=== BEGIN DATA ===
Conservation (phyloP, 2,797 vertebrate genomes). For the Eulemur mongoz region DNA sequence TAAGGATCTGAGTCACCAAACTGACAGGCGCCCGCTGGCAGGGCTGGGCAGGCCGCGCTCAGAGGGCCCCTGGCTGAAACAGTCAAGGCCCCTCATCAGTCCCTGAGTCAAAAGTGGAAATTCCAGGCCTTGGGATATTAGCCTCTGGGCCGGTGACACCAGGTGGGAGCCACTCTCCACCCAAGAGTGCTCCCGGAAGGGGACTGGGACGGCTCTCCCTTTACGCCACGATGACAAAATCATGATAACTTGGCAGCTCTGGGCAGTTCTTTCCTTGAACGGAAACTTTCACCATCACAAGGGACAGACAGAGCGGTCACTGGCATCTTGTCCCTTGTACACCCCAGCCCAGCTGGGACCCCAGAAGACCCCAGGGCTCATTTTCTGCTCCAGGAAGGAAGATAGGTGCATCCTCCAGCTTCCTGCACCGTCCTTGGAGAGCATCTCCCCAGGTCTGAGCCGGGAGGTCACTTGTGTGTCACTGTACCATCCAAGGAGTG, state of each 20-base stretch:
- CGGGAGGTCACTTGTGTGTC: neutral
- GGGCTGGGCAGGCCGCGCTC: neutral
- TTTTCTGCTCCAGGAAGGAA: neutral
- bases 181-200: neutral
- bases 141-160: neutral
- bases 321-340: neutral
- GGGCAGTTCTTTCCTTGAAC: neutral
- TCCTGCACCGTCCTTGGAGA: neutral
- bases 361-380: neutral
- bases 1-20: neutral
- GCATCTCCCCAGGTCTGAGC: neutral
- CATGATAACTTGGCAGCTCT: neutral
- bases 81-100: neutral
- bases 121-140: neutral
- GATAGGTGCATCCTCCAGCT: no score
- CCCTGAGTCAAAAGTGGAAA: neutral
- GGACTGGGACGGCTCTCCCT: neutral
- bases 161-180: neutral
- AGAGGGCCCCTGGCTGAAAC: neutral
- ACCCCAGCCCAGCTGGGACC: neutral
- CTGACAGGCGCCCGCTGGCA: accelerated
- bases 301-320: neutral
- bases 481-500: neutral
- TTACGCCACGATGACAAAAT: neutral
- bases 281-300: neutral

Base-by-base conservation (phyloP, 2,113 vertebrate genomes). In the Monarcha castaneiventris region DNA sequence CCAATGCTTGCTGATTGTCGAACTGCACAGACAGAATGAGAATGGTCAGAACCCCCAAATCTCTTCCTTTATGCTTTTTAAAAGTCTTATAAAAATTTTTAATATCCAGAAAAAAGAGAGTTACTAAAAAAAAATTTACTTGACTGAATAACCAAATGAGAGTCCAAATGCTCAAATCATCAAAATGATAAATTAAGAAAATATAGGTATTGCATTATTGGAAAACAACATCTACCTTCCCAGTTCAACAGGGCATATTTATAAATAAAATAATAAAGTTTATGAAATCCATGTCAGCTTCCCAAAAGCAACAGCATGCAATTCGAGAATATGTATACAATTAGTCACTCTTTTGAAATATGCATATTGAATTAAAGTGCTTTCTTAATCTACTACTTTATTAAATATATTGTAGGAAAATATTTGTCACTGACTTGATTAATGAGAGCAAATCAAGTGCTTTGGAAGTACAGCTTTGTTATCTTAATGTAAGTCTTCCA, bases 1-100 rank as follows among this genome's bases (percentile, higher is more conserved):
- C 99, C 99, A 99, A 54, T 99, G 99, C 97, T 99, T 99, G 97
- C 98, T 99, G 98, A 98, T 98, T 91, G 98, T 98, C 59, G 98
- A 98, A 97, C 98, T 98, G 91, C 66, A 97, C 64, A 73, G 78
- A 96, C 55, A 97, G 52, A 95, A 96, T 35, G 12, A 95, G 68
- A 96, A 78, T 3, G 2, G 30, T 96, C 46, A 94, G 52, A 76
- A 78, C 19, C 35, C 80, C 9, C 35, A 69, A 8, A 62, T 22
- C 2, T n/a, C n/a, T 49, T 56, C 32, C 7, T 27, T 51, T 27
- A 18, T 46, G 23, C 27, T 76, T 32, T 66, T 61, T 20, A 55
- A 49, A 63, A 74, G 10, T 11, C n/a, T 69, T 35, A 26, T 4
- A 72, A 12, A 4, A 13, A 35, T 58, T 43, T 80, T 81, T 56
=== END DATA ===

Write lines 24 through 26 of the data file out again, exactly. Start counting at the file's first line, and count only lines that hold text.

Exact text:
- bases 481-500: neutral
- TTACGCCACGATGACAAAAT: neutral
- bases 281-300: neutral